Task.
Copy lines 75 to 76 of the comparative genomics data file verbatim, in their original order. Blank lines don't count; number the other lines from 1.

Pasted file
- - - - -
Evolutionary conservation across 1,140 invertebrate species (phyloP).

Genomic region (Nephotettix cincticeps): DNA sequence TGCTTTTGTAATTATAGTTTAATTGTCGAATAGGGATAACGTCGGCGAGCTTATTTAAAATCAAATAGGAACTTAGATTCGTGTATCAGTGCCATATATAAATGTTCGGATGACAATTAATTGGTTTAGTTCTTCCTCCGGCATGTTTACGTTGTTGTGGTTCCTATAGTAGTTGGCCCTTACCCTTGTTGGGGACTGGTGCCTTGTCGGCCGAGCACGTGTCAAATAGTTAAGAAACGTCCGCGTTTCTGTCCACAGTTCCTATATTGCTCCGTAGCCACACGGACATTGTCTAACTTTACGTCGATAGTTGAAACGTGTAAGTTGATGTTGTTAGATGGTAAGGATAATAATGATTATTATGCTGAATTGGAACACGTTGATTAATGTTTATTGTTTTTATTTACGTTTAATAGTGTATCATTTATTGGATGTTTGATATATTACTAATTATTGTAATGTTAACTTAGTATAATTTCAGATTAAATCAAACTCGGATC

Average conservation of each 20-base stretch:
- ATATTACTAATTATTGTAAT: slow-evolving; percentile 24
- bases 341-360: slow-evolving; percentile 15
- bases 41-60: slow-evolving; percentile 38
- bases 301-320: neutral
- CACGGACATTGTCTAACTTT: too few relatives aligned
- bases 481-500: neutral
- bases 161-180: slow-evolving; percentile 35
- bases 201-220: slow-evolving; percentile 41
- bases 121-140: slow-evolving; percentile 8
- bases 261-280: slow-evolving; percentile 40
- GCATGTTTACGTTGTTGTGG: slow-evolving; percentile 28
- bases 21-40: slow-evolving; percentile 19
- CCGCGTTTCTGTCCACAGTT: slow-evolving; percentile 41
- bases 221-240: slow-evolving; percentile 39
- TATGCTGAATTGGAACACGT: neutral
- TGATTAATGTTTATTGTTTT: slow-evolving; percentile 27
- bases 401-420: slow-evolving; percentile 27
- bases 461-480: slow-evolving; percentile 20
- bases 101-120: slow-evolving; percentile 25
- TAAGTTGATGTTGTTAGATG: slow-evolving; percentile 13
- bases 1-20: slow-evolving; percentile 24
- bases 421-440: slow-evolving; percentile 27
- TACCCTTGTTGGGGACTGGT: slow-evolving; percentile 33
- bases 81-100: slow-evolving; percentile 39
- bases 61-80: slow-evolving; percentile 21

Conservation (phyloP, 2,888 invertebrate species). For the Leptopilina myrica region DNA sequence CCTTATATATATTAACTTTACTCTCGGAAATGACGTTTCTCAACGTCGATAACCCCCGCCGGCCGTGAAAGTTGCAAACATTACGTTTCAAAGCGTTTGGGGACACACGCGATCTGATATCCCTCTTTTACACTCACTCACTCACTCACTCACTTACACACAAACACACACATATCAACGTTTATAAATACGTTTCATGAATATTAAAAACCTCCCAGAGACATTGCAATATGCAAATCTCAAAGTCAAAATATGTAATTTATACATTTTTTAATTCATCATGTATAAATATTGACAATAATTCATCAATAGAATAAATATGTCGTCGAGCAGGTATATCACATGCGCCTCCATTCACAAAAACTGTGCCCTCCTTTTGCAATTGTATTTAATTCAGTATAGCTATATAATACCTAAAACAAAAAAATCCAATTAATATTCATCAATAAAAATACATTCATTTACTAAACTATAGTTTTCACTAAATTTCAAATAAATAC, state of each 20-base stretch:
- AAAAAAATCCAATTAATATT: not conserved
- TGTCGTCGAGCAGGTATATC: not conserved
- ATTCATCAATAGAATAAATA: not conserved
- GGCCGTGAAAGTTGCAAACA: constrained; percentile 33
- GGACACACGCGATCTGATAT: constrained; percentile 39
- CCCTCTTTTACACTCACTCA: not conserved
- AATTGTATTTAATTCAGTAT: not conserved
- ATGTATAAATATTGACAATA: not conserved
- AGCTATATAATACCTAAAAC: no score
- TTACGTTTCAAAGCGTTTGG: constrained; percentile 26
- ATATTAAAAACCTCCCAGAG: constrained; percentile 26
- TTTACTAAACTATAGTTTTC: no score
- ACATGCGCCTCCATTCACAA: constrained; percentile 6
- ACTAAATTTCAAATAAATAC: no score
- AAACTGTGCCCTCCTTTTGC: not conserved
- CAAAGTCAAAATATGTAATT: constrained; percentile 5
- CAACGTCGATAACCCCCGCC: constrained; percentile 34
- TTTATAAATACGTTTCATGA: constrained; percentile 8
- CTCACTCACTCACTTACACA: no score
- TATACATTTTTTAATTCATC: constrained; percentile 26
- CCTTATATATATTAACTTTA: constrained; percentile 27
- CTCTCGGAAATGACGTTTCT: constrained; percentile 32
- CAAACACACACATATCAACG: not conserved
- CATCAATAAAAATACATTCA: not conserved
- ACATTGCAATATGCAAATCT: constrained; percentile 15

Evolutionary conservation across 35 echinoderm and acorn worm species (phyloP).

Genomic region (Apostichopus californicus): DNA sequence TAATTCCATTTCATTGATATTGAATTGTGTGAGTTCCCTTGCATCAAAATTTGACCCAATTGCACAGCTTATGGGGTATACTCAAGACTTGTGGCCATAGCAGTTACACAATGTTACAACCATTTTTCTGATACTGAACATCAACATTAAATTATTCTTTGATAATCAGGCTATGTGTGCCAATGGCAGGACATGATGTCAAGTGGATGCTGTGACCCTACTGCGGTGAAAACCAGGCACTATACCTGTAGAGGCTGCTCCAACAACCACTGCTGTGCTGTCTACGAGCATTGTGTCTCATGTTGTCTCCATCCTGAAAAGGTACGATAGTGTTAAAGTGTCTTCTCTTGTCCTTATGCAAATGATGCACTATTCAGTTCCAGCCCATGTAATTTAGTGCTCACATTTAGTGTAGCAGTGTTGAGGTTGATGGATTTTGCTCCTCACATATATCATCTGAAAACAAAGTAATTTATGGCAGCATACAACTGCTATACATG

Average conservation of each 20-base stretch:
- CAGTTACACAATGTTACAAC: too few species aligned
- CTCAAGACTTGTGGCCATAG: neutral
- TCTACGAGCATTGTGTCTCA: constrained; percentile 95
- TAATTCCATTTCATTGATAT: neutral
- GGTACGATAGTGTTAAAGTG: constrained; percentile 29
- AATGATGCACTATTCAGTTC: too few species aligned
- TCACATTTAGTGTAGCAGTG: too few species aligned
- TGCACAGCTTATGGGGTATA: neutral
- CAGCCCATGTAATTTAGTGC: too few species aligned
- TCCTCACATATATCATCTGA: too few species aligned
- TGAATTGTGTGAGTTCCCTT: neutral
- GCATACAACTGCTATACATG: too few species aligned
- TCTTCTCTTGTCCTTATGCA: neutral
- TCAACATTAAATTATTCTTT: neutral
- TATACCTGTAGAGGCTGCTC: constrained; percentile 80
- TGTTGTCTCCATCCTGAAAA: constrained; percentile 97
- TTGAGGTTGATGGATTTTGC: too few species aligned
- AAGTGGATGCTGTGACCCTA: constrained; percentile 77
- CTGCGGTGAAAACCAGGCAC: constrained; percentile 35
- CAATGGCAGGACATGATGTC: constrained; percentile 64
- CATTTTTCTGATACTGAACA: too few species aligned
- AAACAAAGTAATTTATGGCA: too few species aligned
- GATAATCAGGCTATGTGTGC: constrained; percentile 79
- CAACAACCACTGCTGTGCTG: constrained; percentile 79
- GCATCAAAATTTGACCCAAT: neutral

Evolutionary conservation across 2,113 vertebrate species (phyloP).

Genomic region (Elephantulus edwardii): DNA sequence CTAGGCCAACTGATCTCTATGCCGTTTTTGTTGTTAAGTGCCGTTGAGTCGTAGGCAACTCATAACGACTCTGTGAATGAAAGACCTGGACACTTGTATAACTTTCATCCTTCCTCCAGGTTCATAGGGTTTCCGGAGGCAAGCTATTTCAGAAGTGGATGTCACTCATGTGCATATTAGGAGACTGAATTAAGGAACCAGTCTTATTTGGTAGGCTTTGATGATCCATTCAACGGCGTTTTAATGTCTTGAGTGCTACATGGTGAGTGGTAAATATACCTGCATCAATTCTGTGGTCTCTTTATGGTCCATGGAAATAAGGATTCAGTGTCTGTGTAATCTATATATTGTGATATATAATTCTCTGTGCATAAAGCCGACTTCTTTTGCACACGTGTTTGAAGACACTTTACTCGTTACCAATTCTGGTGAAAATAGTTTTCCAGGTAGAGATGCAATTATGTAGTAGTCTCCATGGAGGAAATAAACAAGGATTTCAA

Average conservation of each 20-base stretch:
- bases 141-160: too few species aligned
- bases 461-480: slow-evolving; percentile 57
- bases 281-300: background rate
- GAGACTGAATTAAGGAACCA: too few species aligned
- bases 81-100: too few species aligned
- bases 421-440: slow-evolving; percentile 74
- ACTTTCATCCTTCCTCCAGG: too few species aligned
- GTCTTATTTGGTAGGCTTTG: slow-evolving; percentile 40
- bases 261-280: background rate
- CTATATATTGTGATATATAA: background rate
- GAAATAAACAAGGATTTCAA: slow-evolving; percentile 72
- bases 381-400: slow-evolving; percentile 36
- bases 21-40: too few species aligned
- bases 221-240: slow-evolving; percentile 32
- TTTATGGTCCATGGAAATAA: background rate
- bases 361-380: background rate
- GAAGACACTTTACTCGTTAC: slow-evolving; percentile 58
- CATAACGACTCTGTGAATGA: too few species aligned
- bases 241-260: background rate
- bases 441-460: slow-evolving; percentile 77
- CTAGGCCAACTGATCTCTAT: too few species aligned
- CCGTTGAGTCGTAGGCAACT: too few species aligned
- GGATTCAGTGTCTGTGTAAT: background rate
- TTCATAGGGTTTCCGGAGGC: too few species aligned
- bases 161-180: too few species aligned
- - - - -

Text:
- AAGTGGATGCTGTGACCCTA: constrained; percentile 77
- CTGCGGTGAAAACCAGGCAC: constrained; percentile 35